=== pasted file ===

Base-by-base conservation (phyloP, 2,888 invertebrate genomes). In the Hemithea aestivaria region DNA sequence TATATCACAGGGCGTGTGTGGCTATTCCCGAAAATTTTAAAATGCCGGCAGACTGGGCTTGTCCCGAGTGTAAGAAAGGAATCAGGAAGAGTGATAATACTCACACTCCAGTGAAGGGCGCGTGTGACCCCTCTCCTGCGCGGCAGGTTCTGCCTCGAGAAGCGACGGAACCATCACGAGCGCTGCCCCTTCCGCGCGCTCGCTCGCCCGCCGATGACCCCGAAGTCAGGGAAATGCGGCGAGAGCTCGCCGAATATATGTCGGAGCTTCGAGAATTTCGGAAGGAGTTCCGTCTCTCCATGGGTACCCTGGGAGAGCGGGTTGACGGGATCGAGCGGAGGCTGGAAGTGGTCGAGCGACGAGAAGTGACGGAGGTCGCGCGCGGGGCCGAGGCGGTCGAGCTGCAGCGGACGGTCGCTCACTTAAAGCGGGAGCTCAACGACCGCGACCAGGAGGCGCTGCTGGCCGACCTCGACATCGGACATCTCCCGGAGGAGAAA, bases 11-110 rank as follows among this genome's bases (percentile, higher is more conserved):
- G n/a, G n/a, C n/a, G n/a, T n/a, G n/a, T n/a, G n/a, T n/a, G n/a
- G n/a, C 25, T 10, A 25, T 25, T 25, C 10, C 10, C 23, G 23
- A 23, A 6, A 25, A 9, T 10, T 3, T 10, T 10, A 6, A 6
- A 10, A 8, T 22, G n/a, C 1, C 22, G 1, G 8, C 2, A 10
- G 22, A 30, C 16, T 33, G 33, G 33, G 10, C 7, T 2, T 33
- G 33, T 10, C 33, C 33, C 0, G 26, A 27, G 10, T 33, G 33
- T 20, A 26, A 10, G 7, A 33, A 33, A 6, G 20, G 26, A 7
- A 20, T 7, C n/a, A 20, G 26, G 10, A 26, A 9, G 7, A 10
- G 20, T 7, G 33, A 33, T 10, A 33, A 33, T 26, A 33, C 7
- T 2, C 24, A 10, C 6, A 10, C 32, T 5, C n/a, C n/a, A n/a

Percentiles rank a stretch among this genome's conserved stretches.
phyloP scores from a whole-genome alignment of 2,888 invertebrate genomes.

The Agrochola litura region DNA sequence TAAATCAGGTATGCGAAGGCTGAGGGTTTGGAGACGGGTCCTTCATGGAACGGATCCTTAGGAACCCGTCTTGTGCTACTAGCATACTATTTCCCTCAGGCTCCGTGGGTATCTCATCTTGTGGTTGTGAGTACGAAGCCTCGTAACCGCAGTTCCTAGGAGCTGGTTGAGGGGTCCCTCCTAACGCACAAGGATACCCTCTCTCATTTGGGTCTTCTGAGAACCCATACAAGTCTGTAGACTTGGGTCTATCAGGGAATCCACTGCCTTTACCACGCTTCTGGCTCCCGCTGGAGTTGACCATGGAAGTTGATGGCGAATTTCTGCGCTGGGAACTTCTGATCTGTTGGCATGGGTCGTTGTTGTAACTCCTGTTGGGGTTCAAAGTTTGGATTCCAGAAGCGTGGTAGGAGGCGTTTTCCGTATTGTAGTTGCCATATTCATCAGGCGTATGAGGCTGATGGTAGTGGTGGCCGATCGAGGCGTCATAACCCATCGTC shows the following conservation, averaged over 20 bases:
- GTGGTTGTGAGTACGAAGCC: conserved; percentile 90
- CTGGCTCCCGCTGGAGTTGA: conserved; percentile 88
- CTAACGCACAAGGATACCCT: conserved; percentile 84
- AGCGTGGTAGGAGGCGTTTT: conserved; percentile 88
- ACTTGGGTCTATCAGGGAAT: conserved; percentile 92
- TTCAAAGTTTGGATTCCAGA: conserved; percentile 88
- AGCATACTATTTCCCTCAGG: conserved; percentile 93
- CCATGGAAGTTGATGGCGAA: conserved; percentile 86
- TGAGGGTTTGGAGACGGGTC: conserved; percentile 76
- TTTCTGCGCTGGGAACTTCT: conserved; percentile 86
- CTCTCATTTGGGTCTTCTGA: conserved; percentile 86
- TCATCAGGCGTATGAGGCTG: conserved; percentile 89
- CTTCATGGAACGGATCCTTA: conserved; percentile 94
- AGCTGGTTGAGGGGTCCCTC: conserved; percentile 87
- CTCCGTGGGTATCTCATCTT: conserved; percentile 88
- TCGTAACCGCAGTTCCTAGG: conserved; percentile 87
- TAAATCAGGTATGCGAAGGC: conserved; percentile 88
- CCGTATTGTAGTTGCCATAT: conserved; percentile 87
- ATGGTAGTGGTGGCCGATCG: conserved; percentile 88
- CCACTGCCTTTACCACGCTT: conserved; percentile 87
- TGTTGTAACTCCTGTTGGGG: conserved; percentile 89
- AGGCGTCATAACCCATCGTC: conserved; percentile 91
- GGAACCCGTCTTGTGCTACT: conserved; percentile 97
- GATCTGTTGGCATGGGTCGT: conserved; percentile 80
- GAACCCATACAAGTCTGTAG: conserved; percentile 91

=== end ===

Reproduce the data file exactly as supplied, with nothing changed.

Base-by-base conservation (phyloP, 2,888 invertebrate genomes). In the Hemithea aestivaria region DNA sequence TATATCACAGGGCGTGTGTGGCTATTCCCGAAAATTTTAAAATGCCGGCAGACTGGGCTTGTCCCGAGTGTAAGAAAGGAATCAGGAAGAGTGATAATACTCACACTCCAGTGAAGGGCGCGTGTGACCCCTCTCCTGCGCGGCAGGTTCTGCCTCGAGAAGCGACGGAACCATCACGAGCGCTGCCCCTTCCGCGCGCTCGCTCGCCCGCCGATGACCCCGAAGTCAGGGAAATGCGGCGAGAGCTCGCCGAATATATGTCGGAGCTTCGAGAATTTCGGAAGGAGTTCCGTCTCTCCATGGGTACCCTGGGAGAGCGGGTTGACGGGATCGAGCGGAGGCTGGAAGTGGTCGAGCGACGAGAAGTGACGGAGGTCGCGCGCGGGGCCGAGGCGGTCGAGCTGCAGCGGACGGTCGCTCACTTAAAGCGGGAGCTCAACGACCGCGACCAGGAGGCGCTGCTGGCCGACCTCGACATCGGACATCTCCCGGAGGAGAAA, bases 11-110 rank as follows among this genome's bases (percentile, higher is more conserved):
- G n/a, G n/a, C n/a, G n/a, T n/a, G n/a, T n/a, G n/a, T n/a, G n/a
- G n/a, C 25, T 10, A 25, T 25, T 25, C 10, C 10, C 23, G 23
- A 23, A 6, A 25, A 9, T 10, T 3, T 10, T 10, A 6, A 6
- A 10, A 8, T 22, G n/a, C 1, C 22, G 1, G 8, C 2, A 10
- G 22, A 30, C 16, T 33, G 33, G 33, G 10, C 7, T 2, T 33
- G 33, T 10, C 33, C 33, C 0, G 26, A 27, G 10, T 33, G 33
- T 20, A 26, A 10, G 7, A 33, A 33, A 6, G 20, G 26, A 7
- A 20, T 7, C n/a, A 20, G 26, G 10, A 26, A 9, G 7, A 10
- G 20, T 7, G 33, A 33, T 10, A 33, A 33, T 26, A 33, C 7
- T 2, C 24, A 10, C 6, A 10, C 32, T 5, C n/a, C n/a, A n/a

Percentiles rank a stretch among this genome's conserved stretches.
phyloP scores from a whole-genome alignment of 2,888 invertebrate genomes.

The Agrochola litura region DNA sequence TAAATCAGGTATGCGAAGGCTGAGGGTTTGGAGACGGGTCCTTCATGGAACGGATCCTTAGGAACCCGTCTTGTGCTACTAGCATACTATTTCCCTCAGGCTCCGTGGGTATCTCATCTTGTGGTTGTGAGTACGAAGCCTCGTAACCGCAGTTCCTAGGAGCTGGTTGAGGGGTCCCTCCTAACGCACAAGGATACCCTCTCTCATTTGGGTCTTCTGAGAACCCATACAAGTCTGTAGACTTGGGTCTATCAGGGAATCCACTGCCTTTACCACGCTTCTGGCTCCCGCTGGAGTTGACCATGGAAGTTGATGGCGAATTTCTGCGCTGGGAACTTCTGATCTGTTGGCATGGGTCGTTGTTGTAACTCCTGTTGGGGTTCAAAGTTTGGATTCCAGAAGCGTGGTAGGAGGCGTTTTCCGTATTGTAGTTGCCATATTCATCAGGCGTATGAGGCTGATGGTAGTGGTGGCCGATCGAGGCGTCATAACCCATCGTC shows the following conservation, averaged over 20 bases:
- GTGGTTGTGAGTACGAAGCC: conserved; percentile 90
- CTGGCTCCCGCTGGAGTTGA: conserved; percentile 88
- CTAACGCACAAGGATACCCT: conserved; percentile 84
- AGCGTGGTAGGAGGCGTTTT: conserved; percentile 88
- ACTTGGGTCTATCAGGGAAT: conserved; percentile 92
- TTCAAAGTTTGGATTCCAGA: conserved; percentile 88
- AGCATACTATTTCCCTCAGG: conserved; percentile 93
- CCATGGAAGTTGATGGCGAA: conserved; percentile 86
- TGAGGGTTTGGAGACGGGTC: conserved; percentile 76
- TTTCTGCGCTGGGAACTTCT: conserved; percentile 86
- CTCTCATTTGGGTCTTCTGA: conserved; percentile 86
- TCATCAGGCGTATGAGGCTG: conserved; percentile 89
- CTTCATGGAACGGATCCTTA: conserved; percentile 94
- AGCTGGTTGAGGGGTCCCTC: conserved; percentile 87
- CTCCGTGGGTATCTCATCTT: conserved; percentile 88
- TCGTAACCGCAGTTCCTAGG: conserved; percentile 87
- TAAATCAGGTATGCGAAGGC: conserved; percentile 88
- CCGTATTGTAGTTGCCATAT: conserved; percentile 87
- ATGGTAGTGGTGGCCGATCG: conserved; percentile 88
- CCACTGCCTTTACCACGCTT: conserved; percentile 87
- TGTTGTAACTCCTGTTGGGG: conserved; percentile 89
- AGGCGTCATAACCCATCGTC: conserved; percentile 91
- GGAACCCGTCTTGTGCTACT: conserved; percentile 97
- GATCTGTTGGCATGGGTCGT: conserved; percentile 80
- GAACCCATACAAGTCTGTAG: conserved; percentile 91